When “The Simpsons” inventive group determined to make use of American Signal Language on this Sunday’s episode, there was one hitch: The present’s animated characters have solely 4 fingers.
“That was a little bit difficult, particularly as a result of the one factor we’re translating is Shakespeare,” says author Loni Steele Sosthand. “However I feel we pulled it off.”
Sosthand, who joined “The Simpsons” in 2020, is the author behind the present’s April 10 installment, “The Sound of Bleeding Gums.” The episode is just not solely notable for that includes the first-ever use of ASL on “The Simpsons,” but it surely additionally consists of the present’s first-ever deaf voice actors.
The story facilities on Lisa Simpson, who discovers that her favourite musician and mentor, the late saxophonist Bleeding Gums Murphy, had a son who was born deaf. She meets the younger man, Monk, who needs to get a cochlear implant — however Lisa will get a little bit too over-exuberant in making an attempt to assist him.
The episode is impressed by Sosthand’s household. “I’m combined race; my father’s Black and jazz was huge in our home,” Sosthand says. “We grew up within the suburbs, and it was a manner for my dad to usher in that facet of our tradition. However after I take into consideration music, I additionally take into consideration my brother, who was born deaf. Once we had been speaking about this Bleeding Gums character in our preliminary brainstorms, we thought, wouldn’t or not it’s cool if Lisa discovers this entire different facet of his life. That led to him having a son, after which we based mostly that character at the very least considerably on my brother. And the story grew from there.”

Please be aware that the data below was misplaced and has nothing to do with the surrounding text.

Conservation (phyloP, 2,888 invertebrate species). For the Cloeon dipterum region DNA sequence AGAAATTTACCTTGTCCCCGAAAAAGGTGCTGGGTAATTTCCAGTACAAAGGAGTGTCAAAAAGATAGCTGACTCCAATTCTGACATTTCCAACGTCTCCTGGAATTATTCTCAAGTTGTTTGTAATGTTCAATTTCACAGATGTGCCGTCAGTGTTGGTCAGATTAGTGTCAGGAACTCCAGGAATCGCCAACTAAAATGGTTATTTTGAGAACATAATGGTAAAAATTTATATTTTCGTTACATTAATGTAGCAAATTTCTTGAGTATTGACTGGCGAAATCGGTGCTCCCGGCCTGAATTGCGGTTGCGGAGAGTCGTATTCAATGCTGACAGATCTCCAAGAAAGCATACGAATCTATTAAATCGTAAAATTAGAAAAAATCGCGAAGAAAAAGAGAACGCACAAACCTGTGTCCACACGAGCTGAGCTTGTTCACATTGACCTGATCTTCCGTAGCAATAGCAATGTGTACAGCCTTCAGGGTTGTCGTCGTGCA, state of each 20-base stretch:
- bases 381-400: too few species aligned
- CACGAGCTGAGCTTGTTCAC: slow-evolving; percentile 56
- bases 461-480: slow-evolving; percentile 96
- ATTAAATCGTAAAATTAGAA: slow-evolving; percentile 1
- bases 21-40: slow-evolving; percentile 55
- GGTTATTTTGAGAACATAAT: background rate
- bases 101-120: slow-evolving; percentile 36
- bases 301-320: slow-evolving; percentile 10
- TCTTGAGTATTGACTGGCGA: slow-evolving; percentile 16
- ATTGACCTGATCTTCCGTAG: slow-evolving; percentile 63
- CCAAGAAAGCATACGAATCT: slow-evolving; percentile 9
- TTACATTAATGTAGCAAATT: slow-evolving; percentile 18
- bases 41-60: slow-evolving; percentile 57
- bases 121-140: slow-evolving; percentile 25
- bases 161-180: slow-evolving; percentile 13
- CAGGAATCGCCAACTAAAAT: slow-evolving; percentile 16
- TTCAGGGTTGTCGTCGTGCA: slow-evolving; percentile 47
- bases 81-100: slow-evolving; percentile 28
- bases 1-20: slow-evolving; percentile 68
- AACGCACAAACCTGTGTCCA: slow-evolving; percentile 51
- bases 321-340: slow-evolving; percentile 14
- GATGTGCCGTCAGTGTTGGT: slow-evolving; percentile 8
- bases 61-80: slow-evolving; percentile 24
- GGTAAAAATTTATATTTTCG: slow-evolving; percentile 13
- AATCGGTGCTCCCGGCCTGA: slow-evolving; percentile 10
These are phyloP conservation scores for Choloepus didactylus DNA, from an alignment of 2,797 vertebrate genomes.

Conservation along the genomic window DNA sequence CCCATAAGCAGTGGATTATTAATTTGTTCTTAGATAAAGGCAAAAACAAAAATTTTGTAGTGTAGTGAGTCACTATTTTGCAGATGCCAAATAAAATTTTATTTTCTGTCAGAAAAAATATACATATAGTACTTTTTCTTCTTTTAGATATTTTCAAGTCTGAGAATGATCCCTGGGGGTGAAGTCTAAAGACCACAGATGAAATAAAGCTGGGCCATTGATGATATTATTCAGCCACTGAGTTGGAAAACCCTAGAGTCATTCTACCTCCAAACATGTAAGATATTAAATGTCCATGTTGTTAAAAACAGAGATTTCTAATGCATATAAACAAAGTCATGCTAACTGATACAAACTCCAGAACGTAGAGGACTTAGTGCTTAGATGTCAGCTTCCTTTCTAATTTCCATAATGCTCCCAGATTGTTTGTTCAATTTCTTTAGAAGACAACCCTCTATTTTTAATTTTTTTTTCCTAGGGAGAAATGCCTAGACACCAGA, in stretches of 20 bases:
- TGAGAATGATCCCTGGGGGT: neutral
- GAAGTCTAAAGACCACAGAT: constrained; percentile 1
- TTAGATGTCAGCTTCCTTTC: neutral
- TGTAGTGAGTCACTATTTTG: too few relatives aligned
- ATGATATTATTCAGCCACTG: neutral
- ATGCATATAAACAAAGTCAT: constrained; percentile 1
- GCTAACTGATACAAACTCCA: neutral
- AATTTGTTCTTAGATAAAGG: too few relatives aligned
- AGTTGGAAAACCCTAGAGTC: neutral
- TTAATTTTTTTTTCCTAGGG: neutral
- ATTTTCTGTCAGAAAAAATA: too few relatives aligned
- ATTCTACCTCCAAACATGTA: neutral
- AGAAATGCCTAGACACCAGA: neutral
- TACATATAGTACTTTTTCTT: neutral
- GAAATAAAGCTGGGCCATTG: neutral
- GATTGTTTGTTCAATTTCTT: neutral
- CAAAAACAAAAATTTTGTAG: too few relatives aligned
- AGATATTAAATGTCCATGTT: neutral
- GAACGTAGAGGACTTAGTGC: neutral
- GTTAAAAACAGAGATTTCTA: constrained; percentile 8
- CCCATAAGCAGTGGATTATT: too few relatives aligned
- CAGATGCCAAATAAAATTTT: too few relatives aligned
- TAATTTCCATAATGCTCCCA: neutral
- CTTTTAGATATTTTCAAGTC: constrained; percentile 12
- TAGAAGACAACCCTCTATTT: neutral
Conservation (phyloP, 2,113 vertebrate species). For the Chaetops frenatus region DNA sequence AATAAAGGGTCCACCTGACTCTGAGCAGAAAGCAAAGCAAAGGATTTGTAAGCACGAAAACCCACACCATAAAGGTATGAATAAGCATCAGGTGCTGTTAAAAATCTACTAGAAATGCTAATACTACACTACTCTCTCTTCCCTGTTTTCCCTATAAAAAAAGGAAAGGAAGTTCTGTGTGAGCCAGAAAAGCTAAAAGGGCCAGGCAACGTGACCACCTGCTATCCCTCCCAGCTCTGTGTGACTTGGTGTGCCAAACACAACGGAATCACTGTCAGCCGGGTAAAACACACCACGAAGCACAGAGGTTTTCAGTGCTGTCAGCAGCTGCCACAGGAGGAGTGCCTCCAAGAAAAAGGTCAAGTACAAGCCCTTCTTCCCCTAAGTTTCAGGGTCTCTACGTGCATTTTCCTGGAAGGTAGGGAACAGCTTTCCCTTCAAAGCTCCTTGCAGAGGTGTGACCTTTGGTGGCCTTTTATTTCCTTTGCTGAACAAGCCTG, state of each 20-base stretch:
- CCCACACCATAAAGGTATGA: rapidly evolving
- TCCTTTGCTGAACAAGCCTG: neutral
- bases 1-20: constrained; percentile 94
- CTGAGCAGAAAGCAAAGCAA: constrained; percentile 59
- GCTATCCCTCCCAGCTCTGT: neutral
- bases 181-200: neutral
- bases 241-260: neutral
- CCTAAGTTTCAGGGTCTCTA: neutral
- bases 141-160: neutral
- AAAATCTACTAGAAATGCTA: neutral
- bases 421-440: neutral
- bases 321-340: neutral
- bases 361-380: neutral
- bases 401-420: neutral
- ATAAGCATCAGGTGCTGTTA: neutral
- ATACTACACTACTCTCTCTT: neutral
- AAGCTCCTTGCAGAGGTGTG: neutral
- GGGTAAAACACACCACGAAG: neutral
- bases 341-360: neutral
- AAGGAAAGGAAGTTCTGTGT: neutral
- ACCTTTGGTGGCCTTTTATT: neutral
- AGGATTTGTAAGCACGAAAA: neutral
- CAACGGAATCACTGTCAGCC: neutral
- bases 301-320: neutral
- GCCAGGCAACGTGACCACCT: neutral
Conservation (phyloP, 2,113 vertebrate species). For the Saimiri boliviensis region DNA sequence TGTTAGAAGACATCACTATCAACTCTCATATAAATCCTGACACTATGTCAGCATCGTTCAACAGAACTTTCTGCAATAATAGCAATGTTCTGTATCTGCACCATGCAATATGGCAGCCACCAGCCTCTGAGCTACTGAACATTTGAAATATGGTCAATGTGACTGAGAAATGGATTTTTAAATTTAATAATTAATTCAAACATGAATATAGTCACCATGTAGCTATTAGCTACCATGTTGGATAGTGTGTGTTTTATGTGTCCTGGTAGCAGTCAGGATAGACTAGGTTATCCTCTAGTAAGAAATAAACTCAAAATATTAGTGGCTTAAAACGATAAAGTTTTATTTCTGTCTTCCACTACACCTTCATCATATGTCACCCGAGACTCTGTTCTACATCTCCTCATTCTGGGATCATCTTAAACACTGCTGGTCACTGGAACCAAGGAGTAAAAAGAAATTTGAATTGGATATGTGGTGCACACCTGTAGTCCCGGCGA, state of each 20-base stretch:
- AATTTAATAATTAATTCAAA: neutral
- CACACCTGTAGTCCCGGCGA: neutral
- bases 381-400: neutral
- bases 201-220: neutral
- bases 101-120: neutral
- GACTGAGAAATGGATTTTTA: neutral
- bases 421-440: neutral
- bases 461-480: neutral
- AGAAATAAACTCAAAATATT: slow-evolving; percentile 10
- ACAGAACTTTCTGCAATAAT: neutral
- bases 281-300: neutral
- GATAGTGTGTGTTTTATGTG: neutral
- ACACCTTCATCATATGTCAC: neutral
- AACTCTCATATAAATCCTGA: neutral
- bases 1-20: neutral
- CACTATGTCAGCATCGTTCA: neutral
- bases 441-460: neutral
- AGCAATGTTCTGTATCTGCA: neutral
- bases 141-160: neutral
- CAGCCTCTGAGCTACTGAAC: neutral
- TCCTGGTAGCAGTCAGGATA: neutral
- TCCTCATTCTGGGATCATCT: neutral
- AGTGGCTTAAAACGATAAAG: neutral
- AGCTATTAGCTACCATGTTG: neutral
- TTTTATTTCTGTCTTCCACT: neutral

Sosthand and her brother, Eli Steele, had beforehand developed a pilot based mostly on their lives, that includes deaf actor John Autry II. So when it got here time to search out somebody to play Monk, Sosthand pitched Autry, whose credit embrace “Glee,” to exec producers James L. Brooks and Al Jean.
“Jim and Al very a lot obtained on board and noticed what a gem he was,” Sosthand says. “The character has little private moments from my childhood with my brother however can also be very a lot influenced by John.”
Autry lauded “The Simpsons” for hiring a deaf actor to play the position. “It’s so unimaginable,” he stated of the gig. “It’s life-changing equality and participation. This may influence change for all of us. It’s about arduous of listening to and listening to characters coming collectively. It’s part of historical past.”
Sosthand additionally sought her brother’s approval whereas writing the script, which features a scene the place Bleeding Gums discovers his son his deaf — patterned after how Sosthand’s mother and father found Eli was listening to impaired. Eli additionally voices an element within the episode, as do a number of different deaf performers, together with comic Kathy Buckley and three youngsters from No Limits, a nonprofit dedicated to deaf kids: Kaylee Arellano, Ian Mayorga and Hazel Lopez.
“When she pitched this concept, about Bleeding Gums having a son, we thought it could be nice for an episode,” Jean says. “The Sound of Bleeding Gums” was in improvement lengthy earlier than “CODA” got here on the scene and gained the Oscar final month, however there’s serendipity within the timing.
“I used to be an early viewer of ‘CODA’ and actually admire the film,” Sosthand says. “There are themes in it which might be considerably echoed right here, popping out of a sibling relationship. And in addition ‘CODA’ has the strain between music and the deaf expertise. I feel it’s nice, as a result of the Deaf expertise isn’t only one story, there are such a lot of tales to be advised.”